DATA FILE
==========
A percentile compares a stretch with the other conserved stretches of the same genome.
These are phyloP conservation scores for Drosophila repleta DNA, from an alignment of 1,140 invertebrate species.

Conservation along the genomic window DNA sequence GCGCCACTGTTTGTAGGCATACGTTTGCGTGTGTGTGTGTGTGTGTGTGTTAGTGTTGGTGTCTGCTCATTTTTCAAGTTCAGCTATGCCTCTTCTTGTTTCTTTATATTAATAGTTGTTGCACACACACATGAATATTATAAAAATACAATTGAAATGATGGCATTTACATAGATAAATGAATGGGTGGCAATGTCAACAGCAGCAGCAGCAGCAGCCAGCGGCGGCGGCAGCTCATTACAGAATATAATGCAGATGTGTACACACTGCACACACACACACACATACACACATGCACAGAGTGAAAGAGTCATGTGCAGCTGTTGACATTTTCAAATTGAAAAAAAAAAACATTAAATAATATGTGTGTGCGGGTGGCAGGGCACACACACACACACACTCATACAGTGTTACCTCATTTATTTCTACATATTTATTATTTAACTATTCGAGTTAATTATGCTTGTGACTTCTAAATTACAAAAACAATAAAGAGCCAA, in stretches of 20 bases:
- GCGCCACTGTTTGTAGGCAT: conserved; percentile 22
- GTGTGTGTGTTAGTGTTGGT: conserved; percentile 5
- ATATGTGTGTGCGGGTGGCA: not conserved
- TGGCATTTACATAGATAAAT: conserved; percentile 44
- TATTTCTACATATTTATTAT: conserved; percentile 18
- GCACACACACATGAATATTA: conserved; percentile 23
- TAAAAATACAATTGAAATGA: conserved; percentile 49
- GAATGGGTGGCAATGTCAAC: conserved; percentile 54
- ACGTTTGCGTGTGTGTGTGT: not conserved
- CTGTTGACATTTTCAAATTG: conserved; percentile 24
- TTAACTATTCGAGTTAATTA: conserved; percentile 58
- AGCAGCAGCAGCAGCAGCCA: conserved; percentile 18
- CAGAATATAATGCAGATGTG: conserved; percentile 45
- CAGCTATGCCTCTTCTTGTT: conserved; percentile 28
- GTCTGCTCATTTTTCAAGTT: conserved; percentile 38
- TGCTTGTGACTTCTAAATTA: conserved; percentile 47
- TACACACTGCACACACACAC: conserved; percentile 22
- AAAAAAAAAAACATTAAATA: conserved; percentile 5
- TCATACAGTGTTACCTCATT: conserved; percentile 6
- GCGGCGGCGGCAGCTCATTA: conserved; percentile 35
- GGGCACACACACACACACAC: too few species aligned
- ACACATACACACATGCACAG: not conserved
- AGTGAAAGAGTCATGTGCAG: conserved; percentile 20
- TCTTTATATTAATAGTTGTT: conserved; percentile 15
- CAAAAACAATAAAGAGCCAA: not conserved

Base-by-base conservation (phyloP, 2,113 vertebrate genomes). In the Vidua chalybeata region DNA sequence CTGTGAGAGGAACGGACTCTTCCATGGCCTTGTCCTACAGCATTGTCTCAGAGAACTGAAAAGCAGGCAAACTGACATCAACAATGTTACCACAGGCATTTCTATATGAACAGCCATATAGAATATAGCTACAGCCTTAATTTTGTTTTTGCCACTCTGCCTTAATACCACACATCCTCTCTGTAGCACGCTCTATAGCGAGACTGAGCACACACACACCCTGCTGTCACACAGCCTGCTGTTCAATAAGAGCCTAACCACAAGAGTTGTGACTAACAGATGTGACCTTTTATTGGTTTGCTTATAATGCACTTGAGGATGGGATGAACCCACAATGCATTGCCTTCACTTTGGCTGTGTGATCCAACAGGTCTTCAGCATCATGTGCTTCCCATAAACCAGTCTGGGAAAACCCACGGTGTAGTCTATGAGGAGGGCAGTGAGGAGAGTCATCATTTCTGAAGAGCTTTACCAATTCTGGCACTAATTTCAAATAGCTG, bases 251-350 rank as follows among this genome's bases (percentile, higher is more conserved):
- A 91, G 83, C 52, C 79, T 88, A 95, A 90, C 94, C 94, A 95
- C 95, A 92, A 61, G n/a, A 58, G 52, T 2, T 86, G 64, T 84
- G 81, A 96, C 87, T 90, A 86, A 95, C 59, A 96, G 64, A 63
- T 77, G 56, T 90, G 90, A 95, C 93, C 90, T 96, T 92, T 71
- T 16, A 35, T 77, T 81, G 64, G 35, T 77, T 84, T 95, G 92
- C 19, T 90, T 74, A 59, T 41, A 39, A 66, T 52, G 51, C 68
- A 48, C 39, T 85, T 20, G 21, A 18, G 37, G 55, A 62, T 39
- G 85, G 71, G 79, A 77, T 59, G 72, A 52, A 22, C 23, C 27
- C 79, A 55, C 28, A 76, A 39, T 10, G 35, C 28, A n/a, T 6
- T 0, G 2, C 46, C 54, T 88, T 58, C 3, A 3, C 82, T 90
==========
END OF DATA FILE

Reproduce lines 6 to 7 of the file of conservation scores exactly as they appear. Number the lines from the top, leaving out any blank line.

- ATATGTGTGTGCGGGTGGCA: not conserved
- TGGCATTTACATAGATAAAT: conserved; percentile 44